Saturday, September 9th, 2023, at 11:43 a.m. (PDT), we received a request for an offroad recovery. The requester, Officer Frank Koutelieris, sent us the following information:
“Greetings, I am Officer Kouteleiris with the Nisqually Tribal PD. Last week, my coworker and I located a stolen vehicle deep in the woods near the Nisqually River (on the Nisqually Indian Reservation). The car was reported stolen in 2019, and we recently had someone walking in the area, and they came upon the vehicle. l have been unable to get it out of the woods due to it not having rear wheels, and it is in an area that is about a 3/4 of a mile from the nearest dirt road. I have tried calling a tow, but they are unable to access the vehicle, as it is buried in the middle of the woods, and I need it closer to the dirt road in order to drag it out. Any assistance or advice on recovering this car would be great.“
Since this was a closed area, we contacted Officer Frank so we could travel and survey the situation.
We traveled with Myrian in my Jeep on Wednesday, September 13th. We arrived around 10:30 a.m., met with Officer Frank Koutelieris (Left), and drove to the location. Once there, we first walked around 250 yards inside a dense forest and found the vehicle.
After taking some pictures and notes we return to the main street. We grabbed the Jeep, and with Officer Frank, drove into the area while Myrian helped as a spotter.
The vehicle seemed stuck for a long time; we later learned the vehicle had been there since 2019. The wheels on the back were missing, and the ones in the front were locked at an angle.
I attached a Yankum rope to the frame with a soft shackle to attempt to pull the vehicle. We tried to assess how hard it would be to move the vehicle.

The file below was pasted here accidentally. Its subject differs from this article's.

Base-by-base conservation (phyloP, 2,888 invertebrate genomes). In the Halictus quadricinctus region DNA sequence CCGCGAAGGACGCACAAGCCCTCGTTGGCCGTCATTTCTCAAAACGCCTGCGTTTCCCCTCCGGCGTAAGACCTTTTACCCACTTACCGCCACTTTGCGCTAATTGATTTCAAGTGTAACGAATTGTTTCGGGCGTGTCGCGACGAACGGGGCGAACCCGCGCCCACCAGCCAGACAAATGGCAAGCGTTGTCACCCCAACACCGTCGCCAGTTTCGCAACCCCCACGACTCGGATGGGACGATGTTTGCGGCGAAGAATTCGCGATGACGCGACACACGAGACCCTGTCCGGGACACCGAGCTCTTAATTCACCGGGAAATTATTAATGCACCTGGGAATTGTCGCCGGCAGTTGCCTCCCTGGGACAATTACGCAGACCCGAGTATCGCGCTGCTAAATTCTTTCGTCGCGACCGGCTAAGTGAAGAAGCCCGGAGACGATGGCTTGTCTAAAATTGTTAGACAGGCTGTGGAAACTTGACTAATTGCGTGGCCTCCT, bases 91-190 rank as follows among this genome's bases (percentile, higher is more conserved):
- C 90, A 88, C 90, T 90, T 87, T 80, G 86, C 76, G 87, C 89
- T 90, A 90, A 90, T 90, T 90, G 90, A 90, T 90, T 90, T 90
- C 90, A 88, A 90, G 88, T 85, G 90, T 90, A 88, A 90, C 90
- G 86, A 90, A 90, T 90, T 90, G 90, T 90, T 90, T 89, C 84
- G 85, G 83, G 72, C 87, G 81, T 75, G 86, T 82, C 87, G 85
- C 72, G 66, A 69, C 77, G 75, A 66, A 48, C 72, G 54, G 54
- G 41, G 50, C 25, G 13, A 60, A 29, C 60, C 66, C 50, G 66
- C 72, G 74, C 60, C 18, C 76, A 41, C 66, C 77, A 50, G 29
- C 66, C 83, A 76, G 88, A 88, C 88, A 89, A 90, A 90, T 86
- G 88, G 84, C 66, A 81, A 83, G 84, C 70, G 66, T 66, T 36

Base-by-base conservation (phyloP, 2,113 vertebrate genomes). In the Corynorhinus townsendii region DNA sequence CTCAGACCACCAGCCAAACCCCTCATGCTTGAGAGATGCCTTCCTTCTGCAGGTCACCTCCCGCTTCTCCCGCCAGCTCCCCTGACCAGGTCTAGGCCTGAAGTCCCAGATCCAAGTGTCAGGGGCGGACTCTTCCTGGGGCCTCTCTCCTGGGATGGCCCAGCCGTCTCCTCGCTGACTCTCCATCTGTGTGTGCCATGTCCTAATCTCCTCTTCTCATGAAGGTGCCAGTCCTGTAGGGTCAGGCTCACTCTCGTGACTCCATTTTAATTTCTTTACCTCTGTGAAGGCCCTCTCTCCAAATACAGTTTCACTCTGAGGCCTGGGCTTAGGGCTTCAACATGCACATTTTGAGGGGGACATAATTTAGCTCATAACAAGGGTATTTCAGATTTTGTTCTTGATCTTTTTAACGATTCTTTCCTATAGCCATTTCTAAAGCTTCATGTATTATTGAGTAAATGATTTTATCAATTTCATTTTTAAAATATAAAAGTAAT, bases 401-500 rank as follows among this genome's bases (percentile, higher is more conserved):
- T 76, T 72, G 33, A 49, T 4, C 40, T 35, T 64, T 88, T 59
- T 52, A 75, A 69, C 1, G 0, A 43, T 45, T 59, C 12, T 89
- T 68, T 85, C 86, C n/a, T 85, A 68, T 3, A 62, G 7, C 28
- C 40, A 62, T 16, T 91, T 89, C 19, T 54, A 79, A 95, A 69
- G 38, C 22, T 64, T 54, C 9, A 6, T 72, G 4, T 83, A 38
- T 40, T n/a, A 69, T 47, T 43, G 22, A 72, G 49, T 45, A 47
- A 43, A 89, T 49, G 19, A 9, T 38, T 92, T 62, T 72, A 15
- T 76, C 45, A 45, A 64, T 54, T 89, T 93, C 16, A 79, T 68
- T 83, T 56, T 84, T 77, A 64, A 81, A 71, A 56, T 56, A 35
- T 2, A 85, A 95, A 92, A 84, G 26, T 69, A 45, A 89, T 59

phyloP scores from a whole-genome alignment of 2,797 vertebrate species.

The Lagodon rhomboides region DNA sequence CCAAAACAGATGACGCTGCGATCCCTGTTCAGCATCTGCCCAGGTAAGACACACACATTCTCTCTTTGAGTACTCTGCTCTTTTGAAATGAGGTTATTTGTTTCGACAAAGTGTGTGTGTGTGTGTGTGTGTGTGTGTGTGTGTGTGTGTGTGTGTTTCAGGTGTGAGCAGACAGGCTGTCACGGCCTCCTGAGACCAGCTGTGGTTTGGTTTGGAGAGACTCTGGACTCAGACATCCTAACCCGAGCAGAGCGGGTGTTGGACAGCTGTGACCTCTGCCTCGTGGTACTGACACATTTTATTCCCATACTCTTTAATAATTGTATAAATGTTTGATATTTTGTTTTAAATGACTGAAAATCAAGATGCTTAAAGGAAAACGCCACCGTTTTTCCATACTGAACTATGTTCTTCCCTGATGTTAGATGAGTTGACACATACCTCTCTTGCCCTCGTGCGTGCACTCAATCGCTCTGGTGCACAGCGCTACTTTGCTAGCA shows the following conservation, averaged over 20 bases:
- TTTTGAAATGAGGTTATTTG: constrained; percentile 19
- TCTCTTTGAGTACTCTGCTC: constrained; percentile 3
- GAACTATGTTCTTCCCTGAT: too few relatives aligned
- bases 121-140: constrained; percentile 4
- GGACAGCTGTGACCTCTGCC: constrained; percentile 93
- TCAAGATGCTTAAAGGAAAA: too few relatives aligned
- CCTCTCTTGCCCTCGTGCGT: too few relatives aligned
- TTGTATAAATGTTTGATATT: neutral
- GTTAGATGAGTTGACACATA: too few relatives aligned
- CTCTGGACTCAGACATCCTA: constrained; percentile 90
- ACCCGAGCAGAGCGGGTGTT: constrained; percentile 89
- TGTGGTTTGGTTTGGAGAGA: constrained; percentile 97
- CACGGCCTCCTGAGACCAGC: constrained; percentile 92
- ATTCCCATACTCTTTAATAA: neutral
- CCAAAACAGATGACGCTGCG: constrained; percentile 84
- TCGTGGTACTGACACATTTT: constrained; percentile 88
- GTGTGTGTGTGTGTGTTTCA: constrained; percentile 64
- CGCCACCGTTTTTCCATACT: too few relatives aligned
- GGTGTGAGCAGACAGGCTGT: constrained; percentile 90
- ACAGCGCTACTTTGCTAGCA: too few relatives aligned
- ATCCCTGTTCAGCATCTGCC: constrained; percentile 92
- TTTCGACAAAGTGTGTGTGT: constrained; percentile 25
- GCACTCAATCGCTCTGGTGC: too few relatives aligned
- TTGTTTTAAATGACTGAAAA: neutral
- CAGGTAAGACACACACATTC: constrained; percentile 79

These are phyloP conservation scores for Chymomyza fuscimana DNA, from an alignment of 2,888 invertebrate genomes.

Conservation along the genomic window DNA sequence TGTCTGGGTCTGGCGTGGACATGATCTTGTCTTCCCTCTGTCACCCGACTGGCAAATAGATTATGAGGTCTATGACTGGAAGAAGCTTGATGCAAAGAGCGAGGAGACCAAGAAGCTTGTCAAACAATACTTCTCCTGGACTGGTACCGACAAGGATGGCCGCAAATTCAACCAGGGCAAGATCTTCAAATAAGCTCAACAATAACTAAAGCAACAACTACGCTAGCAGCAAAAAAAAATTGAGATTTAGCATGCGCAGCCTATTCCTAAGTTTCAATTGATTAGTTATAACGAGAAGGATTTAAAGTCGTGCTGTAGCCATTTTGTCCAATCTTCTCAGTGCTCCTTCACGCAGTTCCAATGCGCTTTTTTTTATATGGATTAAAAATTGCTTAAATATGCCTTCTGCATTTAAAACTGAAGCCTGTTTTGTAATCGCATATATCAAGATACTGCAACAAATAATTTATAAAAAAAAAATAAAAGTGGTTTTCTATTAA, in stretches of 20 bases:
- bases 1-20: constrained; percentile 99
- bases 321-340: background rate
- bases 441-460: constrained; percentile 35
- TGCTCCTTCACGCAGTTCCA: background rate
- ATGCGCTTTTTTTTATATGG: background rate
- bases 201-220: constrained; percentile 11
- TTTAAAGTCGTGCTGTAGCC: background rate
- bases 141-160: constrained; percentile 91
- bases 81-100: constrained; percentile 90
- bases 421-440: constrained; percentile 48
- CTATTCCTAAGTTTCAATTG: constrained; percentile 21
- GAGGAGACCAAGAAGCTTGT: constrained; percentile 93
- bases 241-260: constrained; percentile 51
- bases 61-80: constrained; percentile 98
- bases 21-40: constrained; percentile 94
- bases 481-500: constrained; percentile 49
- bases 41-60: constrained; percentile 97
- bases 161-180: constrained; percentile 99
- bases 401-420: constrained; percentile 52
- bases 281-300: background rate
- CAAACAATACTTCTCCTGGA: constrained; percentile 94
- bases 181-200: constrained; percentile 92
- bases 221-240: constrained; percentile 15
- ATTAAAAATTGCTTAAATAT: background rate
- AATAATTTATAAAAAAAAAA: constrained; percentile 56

Finally, we moved the vehicle around 3 feet with one pull, but we noticed the wheels stuck at an angle.
We decided to document as much as we could and return to base to regroup and find some local volunteers for a future day.
A few days later we contacted Benjamin from WORN to help us coordinate this recovery since this request required some delicate work with local authorities deep inside the Nisqually Indian Reservation.
We shared all the information with them using our lobby. And from there, Benjamin started to work putting together a team.
The following Saturday, the volunteers gathered with Officer Frank and worked for 2 hours removing the vehicle. Bryan brought some spare tires, and with them installed, they pulled the abandoned vehicle through the forest toward the main road.
Benjamin later sent us some photos, notes, and videos of the recovery. The volunteers involved were Gage, Collin, Wyatt, Brent, Brian, Wesley, and Tim.
We appreciate the help from all the volunteers and also the partnership we have with Worn in Washington. Officer Frank expressed his pleasure with the level of voluntarism from every participant.
THANK YOU GUYS!
Here is a video showing the first part of the survey of this recovery and the second part of the recovery by WORN volunteers.
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